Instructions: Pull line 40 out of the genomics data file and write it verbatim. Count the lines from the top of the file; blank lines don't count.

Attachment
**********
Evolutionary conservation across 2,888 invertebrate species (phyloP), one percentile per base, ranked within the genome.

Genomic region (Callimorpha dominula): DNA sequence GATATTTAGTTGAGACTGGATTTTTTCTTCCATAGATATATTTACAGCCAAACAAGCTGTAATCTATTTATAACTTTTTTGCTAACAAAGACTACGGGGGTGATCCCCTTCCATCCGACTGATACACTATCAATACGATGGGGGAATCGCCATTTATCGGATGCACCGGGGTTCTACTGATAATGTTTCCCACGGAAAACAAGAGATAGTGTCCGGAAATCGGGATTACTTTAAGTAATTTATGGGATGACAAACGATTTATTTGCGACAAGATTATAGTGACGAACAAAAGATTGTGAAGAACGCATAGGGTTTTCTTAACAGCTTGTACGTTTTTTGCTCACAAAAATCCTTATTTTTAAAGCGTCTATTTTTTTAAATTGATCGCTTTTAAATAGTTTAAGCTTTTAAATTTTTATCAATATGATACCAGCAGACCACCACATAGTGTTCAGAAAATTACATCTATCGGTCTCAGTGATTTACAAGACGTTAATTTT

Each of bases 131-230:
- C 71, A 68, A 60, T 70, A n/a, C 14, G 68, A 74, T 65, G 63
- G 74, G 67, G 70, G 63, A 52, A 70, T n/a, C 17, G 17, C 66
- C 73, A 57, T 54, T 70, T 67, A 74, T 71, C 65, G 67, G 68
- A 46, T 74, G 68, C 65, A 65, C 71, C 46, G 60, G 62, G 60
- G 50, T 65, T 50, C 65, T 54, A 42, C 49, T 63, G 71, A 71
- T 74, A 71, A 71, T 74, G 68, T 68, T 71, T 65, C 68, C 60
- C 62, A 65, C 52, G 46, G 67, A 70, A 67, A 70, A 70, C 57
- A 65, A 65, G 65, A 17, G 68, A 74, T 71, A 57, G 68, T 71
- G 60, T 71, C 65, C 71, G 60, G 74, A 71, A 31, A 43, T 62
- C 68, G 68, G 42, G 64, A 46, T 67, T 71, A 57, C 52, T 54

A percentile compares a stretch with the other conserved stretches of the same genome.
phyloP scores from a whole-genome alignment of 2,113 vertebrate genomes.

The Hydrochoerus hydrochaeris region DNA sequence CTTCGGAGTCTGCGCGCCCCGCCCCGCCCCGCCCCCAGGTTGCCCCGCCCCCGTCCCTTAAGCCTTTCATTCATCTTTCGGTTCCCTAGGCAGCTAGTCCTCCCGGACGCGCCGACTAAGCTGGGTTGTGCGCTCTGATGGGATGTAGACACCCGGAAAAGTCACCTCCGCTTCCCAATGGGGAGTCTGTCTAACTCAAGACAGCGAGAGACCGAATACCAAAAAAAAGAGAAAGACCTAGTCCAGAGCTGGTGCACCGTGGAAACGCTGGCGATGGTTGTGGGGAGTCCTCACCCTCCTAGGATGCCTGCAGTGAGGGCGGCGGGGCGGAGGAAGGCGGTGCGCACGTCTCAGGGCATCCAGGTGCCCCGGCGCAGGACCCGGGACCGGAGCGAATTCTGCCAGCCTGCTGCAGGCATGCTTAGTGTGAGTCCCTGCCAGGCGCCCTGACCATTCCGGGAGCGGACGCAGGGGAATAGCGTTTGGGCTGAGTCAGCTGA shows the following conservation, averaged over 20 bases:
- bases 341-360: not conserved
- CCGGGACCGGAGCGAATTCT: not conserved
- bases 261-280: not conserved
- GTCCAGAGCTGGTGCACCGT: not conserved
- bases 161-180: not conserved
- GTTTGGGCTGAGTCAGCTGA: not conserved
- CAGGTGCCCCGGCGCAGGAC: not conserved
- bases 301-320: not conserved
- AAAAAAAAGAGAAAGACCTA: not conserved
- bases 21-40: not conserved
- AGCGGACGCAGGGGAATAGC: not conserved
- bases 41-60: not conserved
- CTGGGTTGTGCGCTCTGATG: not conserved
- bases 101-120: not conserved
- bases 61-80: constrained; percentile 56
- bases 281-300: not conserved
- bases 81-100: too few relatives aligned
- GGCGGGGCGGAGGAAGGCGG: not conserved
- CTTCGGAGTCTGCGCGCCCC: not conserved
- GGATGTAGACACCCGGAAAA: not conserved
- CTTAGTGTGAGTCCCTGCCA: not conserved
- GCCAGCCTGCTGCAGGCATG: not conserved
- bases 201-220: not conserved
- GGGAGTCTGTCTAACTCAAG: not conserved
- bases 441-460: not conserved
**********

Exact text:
- GGGAGTCTGTCTAACTCAAG: not conserved